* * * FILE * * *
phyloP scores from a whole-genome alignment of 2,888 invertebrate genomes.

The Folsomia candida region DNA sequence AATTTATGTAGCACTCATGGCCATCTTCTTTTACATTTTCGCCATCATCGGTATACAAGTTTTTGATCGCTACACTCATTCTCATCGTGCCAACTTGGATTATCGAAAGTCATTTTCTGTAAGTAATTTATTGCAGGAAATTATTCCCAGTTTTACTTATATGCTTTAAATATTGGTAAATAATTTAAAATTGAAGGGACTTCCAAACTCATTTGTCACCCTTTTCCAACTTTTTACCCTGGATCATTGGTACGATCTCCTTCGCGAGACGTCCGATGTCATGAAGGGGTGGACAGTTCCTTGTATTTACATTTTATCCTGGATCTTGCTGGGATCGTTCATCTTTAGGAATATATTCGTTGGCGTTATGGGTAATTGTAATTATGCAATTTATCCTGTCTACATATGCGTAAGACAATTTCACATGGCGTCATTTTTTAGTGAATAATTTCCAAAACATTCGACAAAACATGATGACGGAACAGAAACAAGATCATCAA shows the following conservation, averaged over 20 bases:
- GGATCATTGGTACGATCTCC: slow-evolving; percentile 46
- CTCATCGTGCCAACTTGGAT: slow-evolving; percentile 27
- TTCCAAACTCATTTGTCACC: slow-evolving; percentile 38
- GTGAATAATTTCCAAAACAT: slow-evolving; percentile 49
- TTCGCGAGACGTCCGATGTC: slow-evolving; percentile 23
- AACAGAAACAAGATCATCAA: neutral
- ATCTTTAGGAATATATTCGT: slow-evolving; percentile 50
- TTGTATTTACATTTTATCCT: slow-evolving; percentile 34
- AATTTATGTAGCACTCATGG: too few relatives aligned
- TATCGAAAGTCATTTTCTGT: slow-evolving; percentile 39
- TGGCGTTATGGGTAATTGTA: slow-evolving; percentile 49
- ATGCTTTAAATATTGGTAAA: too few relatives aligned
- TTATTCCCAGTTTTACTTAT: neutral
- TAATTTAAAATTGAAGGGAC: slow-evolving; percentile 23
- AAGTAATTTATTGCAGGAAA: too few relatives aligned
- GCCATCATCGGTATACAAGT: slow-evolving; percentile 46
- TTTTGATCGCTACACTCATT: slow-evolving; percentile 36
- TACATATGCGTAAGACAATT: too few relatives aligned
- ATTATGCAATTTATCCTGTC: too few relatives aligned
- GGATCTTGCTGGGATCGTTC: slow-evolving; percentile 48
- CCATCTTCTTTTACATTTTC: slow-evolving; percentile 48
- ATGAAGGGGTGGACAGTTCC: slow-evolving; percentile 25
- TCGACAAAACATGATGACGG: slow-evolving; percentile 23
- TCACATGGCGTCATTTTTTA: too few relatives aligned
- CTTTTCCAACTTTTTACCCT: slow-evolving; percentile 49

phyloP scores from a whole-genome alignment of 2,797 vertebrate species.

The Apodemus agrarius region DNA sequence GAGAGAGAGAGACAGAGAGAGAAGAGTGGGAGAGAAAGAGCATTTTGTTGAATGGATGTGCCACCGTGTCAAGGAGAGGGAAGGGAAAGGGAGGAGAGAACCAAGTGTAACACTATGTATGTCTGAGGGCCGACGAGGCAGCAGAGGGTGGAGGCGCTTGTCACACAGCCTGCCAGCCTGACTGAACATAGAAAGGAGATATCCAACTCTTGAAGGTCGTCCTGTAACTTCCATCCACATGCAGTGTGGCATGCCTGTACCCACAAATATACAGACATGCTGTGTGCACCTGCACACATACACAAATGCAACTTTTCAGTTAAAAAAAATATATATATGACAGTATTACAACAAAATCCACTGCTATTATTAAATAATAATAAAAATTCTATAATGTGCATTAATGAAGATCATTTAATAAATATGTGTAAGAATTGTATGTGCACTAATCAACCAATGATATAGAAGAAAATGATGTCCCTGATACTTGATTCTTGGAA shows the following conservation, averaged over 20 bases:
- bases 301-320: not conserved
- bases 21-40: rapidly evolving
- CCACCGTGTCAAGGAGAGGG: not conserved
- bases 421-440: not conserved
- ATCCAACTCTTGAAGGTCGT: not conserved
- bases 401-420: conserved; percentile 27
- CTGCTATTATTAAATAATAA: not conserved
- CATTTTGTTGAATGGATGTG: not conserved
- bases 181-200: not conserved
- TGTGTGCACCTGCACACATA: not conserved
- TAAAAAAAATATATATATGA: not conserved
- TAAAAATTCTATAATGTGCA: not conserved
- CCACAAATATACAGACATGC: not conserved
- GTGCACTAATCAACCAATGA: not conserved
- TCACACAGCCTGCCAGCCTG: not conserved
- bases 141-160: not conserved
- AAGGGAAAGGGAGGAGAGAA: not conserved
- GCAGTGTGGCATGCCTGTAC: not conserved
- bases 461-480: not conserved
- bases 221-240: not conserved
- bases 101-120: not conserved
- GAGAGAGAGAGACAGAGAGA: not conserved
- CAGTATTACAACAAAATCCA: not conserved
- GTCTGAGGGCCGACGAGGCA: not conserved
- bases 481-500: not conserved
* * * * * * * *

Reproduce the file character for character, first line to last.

phyloP scores from a whole-genome alignment of 2,888 invertebrate genomes.

The Folsomia candida region DNA sequence AATTTATGTAGCACTCATGGCCATCTTCTTTTACATTTTCGCCATCATCGGTATACAAGTTTTTGATCGCTACACTCATTCTCATCGTGCCAACTTGGATTATCGAAAGTCATTTTCTGTAAGTAATTTATTGCAGGAAATTATTCCCAGTTTTACTTATATGCTTTAAATATTGGTAAATAATTTAAAATTGAAGGGACTTCCAAACTCATTTGTCACCCTTTTCCAACTTTTTACCCTGGATCATTGGTACGATCTCCTTCGCGAGACGTCCGATGTCATGAAGGGGTGGACAGTTCCTTGTATTTACATTTTATCCTGGATCTTGCTGGGATCGTTCATCTTTAGGAATATATTCGTTGGCGTTATGGGTAATTGTAATTATGCAATTTATCCTGTCTACATATGCGTAAGACAATTTCACATGGCGTCATTTTTTAGTGAATAATTTCCAAAACATTCGACAAAACATGATGACGGAACAGAAACAAGATCATCAA shows the following conservation, averaged over 20 bases:
- GGATCATTGGTACGATCTCC: slow-evolving; percentile 46
- CTCATCGTGCCAACTTGGAT: slow-evolving; percentile 27
- TTCCAAACTCATTTGTCACC: slow-evolving; percentile 38
- GTGAATAATTTCCAAAACAT: slow-evolving; percentile 49
- TTCGCGAGACGTCCGATGTC: slow-evolving; percentile 23
- AACAGAAACAAGATCATCAA: neutral
- ATCTTTAGGAATATATTCGT: slow-evolving; percentile 50
- TTGTATTTACATTTTATCCT: slow-evolving; percentile 34
- AATTTATGTAGCACTCATGG: too few relatives aligned
- TATCGAAAGTCATTTTCTGT: slow-evolving; percentile 39
- TGGCGTTATGGGTAATTGTA: slow-evolving; percentile 49
- ATGCTTTAAATATTGGTAAA: too few relatives aligned
- TTATTCCCAGTTTTACTTAT: neutral
- TAATTTAAAATTGAAGGGAC: slow-evolving; percentile 23
- AAGTAATTTATTGCAGGAAA: too few relatives aligned
- GCCATCATCGGTATACAAGT: slow-evolving; percentile 46
- TTTTGATCGCTACACTCATT: slow-evolving; percentile 36
- TACATATGCGTAAGACAATT: too few relatives aligned
- ATTATGCAATTTATCCTGTC: too few relatives aligned
- GGATCTTGCTGGGATCGTTC: slow-evolving; percentile 48
- CCATCTTCTTTTACATTTTC: slow-evolving; percentile 48
- ATGAAGGGGTGGACAGTTCC: slow-evolving; percentile 25
- TCGACAAAACATGATGACGG: slow-evolving; percentile 23
- TCACATGGCGTCATTTTTTA: too few relatives aligned
- CTTTTCCAACTTTTTACCCT: slow-evolving; percentile 49

phyloP scores from a whole-genome alignment of 2,797 vertebrate species.

The Apodemus agrarius region DNA sequence GAGAGAGAGAGACAGAGAGAGAAGAGTGGGAGAGAAAGAGCATTTTGTTGAATGGATGTGCCACCGTGTCAAGGAGAGGGAAGGGAAAGGGAGGAGAGAACCAAGTGTAACACTATGTATGTCTGAGGGCCGACGAGGCAGCAGAGGGTGGAGGCGCTTGTCACACAGCCTGCCAGCCTGACTGAACATAGAAAGGAGATATCCAACTCTTGAAGGTCGTCCTGTAACTTCCATCCACATGCAGTGTGGCATGCCTGTACCCACAAATATACAGACATGCTGTGTGCACCTGCACACATACACAAATGCAACTTTTCAGTTAAAAAAAATATATATATGACAGTATTACAACAAAATCCACTGCTATTATTAAATAATAATAAAAATTCTATAATGTGCATTAATGAAGATCATTTAATAAATATGTGTAAGAATTGTATGTGCACTAATCAACCAATGATATAGAAGAAAATGATGTCCCTGATACTTGATTCTTGGAA shows the following conservation, averaged over 20 bases:
- bases 301-320: not conserved
- bases 21-40: rapidly evolving
- CCACCGTGTCAAGGAGAGGG: not conserved
- bases 421-440: not conserved
- ATCCAACTCTTGAAGGTCGT: not conserved
- bases 401-420: conserved; percentile 27
- CTGCTATTATTAAATAATAA: not conserved
- CATTTTGTTGAATGGATGTG: not conserved
- bases 181-200: not conserved
- TGTGTGCACCTGCACACATA: not conserved
- TAAAAAAAATATATATATGA: not conserved
- TAAAAATTCTATAATGTGCA: not conserved
- CCACAAATATACAGACATGC: not conserved
- GTGCACTAATCAACCAATGA: not conserved
- TCACACAGCCTGCCAGCCTG: not conserved
- bases 141-160: not conserved
- AAGGGAAAGGGAGGAGAGAA: not conserved
- GCAGTGTGGCATGCCTGTAC: not conserved
- bases 461-480: not conserved
- bases 221-240: not conserved
- bases 101-120: not conserved
- GAGAGAGAGAGACAGAGAGA: not conserved
- CAGTATTACAACAAAATCCA: not conserved
- GTCTGAGGGCCGACGAGGCA: not conserved
- bases 481-500: not conserved